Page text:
I thought I was having a moment with another natural hair sista.
She had bleached her fro blonde and styled it into a faux hawk. Let’s call her Natural Sista #22. Well I told Natural Sista #22 that it was about time I finally wash my hair, though I wasn’t looking forward to it.
She giggled, knowing the time our hair consumes, but then looked down at me with an air of reproach and just a touch of pity (difficult for a nearly 5’1″ girl to do to someone almost five inches taller than herself) and said:
“Well, you mean condition. We do not wash our hair. We condition it.”
In these moments one has a choice.
The more eloquent one would call this “fight or flight” but I call it “treat or eat”.
I could’ve looked down on Natural Sista #22 with an equal air of condescension (which would be a breeze for a girl almost five inches taller) and say “Well, I meant wash as in ‘I finally need to wash my hair’ as in use shampoo because that’s what I have decided to use and it works for my hair on my head, but I’m happy to hear that cowashing with conditioner only works for your hair, but I’d be happier to hear you talk with your head up level with mine so that we can speak as grown women so you aren’t tempted to shake your head and correct me about my own personal choices for myself, especially since I don’t know you nearly enough to take such a patronizing tone from someone so ashamed to hear that I use shampoo despite the toxic chemicals she is putting on her scalp to bleach it blonde. Lol.”
But I just decided to eat it instead.
But later I was still fuming over her words. She don’t know me or my hair. How can she tell me what I can and cannot use?!
“Natural Hair Nazi!”
The words popped in my head before I could stop them. Damn that ridiculous term for black women who encourage other sistas to go natural. I’ve never been a fan of its use, and so I’ve refused to use the term, but it was the only suitable set of words for this moment.
Natural Hair Sista #22 wasn’t encouraging me to try a different hair method, she was condemning my methods by blanketing her terminology over mine. Condition not wash. We do not wash our hair.
And so I finally experienced what sistas sticking to their perms have been saying all along.
I didn’t wanna believe it at first, that the natural hair movement was somehow hurting or isolating black women who still choose to relax or otherwise hide their curls and coils. How can the ones going against the grain be the ones isolating those who are still going with the flow?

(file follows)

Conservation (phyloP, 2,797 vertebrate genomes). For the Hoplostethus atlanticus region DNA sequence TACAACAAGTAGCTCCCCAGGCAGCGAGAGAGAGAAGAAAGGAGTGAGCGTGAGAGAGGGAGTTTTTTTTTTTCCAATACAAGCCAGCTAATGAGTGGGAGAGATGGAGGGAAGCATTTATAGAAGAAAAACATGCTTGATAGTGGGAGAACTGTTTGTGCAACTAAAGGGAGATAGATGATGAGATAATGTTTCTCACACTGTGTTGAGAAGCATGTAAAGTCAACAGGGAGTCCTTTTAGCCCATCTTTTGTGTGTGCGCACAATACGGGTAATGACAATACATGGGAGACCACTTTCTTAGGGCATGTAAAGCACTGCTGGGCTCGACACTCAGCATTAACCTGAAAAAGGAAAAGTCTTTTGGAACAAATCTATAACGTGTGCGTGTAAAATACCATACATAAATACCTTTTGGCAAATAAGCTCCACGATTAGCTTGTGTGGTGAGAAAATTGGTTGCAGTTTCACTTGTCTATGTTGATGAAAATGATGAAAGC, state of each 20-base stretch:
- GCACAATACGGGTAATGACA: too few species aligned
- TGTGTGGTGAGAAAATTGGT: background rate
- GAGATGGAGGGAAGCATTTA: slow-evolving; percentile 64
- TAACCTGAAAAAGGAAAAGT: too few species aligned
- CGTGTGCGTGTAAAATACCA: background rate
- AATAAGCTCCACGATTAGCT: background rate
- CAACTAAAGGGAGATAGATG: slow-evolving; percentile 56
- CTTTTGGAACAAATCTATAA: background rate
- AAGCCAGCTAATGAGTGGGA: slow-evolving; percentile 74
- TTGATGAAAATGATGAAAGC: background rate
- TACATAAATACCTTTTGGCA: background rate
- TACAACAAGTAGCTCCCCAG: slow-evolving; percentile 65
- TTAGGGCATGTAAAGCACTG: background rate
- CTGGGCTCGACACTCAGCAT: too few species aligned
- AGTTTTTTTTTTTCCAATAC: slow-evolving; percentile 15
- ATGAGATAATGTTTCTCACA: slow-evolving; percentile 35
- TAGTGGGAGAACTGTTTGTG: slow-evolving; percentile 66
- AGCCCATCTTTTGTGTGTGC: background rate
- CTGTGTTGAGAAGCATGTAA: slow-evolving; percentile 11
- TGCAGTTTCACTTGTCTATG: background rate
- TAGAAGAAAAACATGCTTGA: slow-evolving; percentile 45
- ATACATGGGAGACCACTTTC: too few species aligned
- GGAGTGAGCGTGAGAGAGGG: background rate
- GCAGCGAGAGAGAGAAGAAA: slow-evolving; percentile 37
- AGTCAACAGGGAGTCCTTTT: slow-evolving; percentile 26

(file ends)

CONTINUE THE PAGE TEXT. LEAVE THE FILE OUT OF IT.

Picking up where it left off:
Maybe outside of the black community their is no pain to be seen, but within there are thick lines separating the Black Hair World: those with relaxers, those without, those with buzz cuts, those with locs, those with braids, those with fros, those with weave, those with twists – and the list could go on and on.
And with each nation in the Black Hair World, like any group of anything on this earth, there are stereotypes, and those within the Natural Hair Community have been labeled as pushy, conceited, uppity, and every other synonym relating to a pompous, better-and-more-in-tuned-with-myself-and-my-roots-than-you attitude.
I admit, as someone very proud of my roots and my decision to cut my *straight locks off, I push pamphlets to the movement whenever an opportunity presents itself.
*Let’s be real, if I got that sh*t wet it would frizz up and out in seconds.
I’ll be checking out at Target and the sista behind the counter will compliment my fro and mention something about growing our her roots and considering chopping her straight ends off.
I will ALWAYS respond with a solid “Do it.” and I’ll elaborate about the process if invited to do so. Why would I pass an opportunity to reach out to someone like that? Only other black women truly understand the pressures of hair (and all other European beauty standards).
I want every black woman I run into to know 1) they aren’t the only ones scared and 2) their natural is beautiful – period.
But this “natural hair or die” attitude is not the way to go.
But after reading I immediately picked up where *Tyece was coming from.
It made me think of my relaxed vs. natural post from a while back. Your hair is your hair, and what you decide to do with it should be for you. If you like your relaxed tresses – keep em! Do it because you love the way it looks. Do it because you love the way it feels.
Don’t do it because you feel that you must for your “friends”, “family”, “significant other”, racist-ass-fascist-capitalism-job. Do it for yourself.
And that goes for those that reside in the Natural Hair Community as well.
I still think it’s important for us to stay a community as we continue to get to know our roots and battle the outside and inside pressures about our gravity-defying locks, but we are not one undefined, homogeneous mass of natural hair. Each of us have a variety of curl patterns (or combinations), textures, color, length, and thickness. Our hair is beautifully diverse – and this means each head has different needs.
With any kind of unwarranted/uninvited advice, be easy with your delivery. Make sure your suggestions do not become corrections. I’m open to hear what kind of products you use or stay away from, and I still might leave deciding not to apply any of what you said to my routine. Because that’s my decision for me.
And please lawd! Do not ruin the beauty that is this Natural Hair Movement by attacking sistas who choose not to join or separating yourselves by those “more or less” natural. This movement and community is so important, and I would hate to see it spoiled by our own hands…or heads.
Don’t we have enough hate from outside our community as black women? Why cause more hate for ourselves.
Always do you, but remember to hold your sista up as well or you might fall too.